Opinie15 januari 2015
How not to react to the Charlie Hebdo tragedy: VU's censorship
A pro-Palestine organisation of VU students scheduled a forum, the Palestine Forum, on 12 January here at the university and it was cancelled by the VU Executive Board at the last minute.
The Board reasons their decision to cancel as "in the light of the social unrest caused by the events of last week, the debate evokes feelings of exclusion and insecurity within the university community."
This is exactly how an institution should not react to attacks on freedom of expression.
What does the attack on Charlie Hebdo mean exactly?
The terrorists, who killed 12 people during the armed attack to the satirical French newspaper Charlie Hebdo, are associated with the Al Qaeda in Yemen, and in their own words, they did this to avenge Islam's prophet Muhammad.
These are extremely radical (violent) people performing a terrorist act on the reasons of being offended by the Muhammad cartoons and aiming to deter any future satire by using fear. In its essence, a terrorist act is the ultimate hindrance on conversation, since it restraints expression of ideas that might be offending.
What did VU Board do actually?
The VU Executive Board censored a conversation, alleging the Charlie Hebdo attack as a pretext, but in fact hinting at the limits of academic freedoms at VU. The official statement reads that SRV (Studenten voor Rechtvaardigheid in Palestina - Students for Justice in Palestine) argues for boycotting the Israeli universities and ending official relationships between VU and them.
This is an idea that you as a board member may not agree with. This might be an idea that you as student from Israel find offending. But this is just an idea and it has been censored at the highest institutional level at VU.
The moral high ground of being offended: "Jews versus Muslims" in the Netherlands
The following will be harder to read. But if you are open to hear something offending, please keep on.
My opinions can be "offending" to many, because being offended is often related to being identified with a group. As the likelihood of you being in the same minority with me decreases, chances that my opinion is offending to your majority group increases. See the very politicised power relations of being offended which also depends on contexts.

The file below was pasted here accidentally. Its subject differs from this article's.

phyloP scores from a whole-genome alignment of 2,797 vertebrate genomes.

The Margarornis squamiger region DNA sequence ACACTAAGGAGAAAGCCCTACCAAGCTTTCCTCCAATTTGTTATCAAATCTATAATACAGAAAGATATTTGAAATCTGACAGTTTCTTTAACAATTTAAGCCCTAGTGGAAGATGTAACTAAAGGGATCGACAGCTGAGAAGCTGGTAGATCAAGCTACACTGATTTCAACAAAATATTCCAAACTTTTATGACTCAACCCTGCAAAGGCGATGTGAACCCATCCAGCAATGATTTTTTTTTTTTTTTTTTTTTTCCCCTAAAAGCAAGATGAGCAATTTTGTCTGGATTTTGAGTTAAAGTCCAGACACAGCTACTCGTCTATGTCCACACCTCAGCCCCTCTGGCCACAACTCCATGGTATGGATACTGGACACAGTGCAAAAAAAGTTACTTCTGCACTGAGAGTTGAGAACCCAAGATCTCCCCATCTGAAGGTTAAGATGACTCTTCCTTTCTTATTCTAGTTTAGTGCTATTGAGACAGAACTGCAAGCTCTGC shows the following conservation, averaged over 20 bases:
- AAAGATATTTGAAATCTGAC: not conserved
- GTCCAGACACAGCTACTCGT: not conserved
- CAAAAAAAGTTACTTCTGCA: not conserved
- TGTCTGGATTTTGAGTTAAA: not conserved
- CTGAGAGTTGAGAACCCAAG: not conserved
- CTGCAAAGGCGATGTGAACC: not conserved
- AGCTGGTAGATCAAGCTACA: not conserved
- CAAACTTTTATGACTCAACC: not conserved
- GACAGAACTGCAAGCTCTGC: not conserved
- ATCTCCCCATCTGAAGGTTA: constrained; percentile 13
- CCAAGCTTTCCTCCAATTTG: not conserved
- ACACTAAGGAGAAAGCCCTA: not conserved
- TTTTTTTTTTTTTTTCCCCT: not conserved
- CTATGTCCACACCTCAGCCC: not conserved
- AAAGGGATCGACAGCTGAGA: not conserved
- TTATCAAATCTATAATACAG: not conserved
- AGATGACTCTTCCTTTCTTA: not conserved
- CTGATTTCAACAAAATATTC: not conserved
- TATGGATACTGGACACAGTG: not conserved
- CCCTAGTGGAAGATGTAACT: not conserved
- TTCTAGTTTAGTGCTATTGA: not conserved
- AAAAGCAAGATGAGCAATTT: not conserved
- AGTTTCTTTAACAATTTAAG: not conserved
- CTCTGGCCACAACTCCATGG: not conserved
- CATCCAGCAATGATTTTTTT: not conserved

At the moment, the apologists in Turkey are trying hard to explain and excuse the Charlie Hebdo attackers. You can encounter with ordinary Turkish people posting tweets to praise the attackers as martyrs, and more moderate ones who put the blame on the cartoonists. The government's official position seems to be more concerned that it will boost the Islamophobia in Europe.
In contrast, the VU Board's official statement at the VU website hints that it is the Israeli students at VU, or the Jews in general perhaps, who feel "excluded and insecure" after the attack.
VU's statement interprets the issue as a civilisation conflict, just as Turkish authorities do. Instead of condemning the attack for its essence, they point new victims for their own use.
Chairperson Jaap Winter further misguides the reader by portraying the debate as an anti-Semitic venue, and promotes the VU's official position to be seeking dialogue and balance. Yet he fails to give a balanced opinion as to why same standards does not apply in pro-Israel events, as SRV's reaction documents in detail.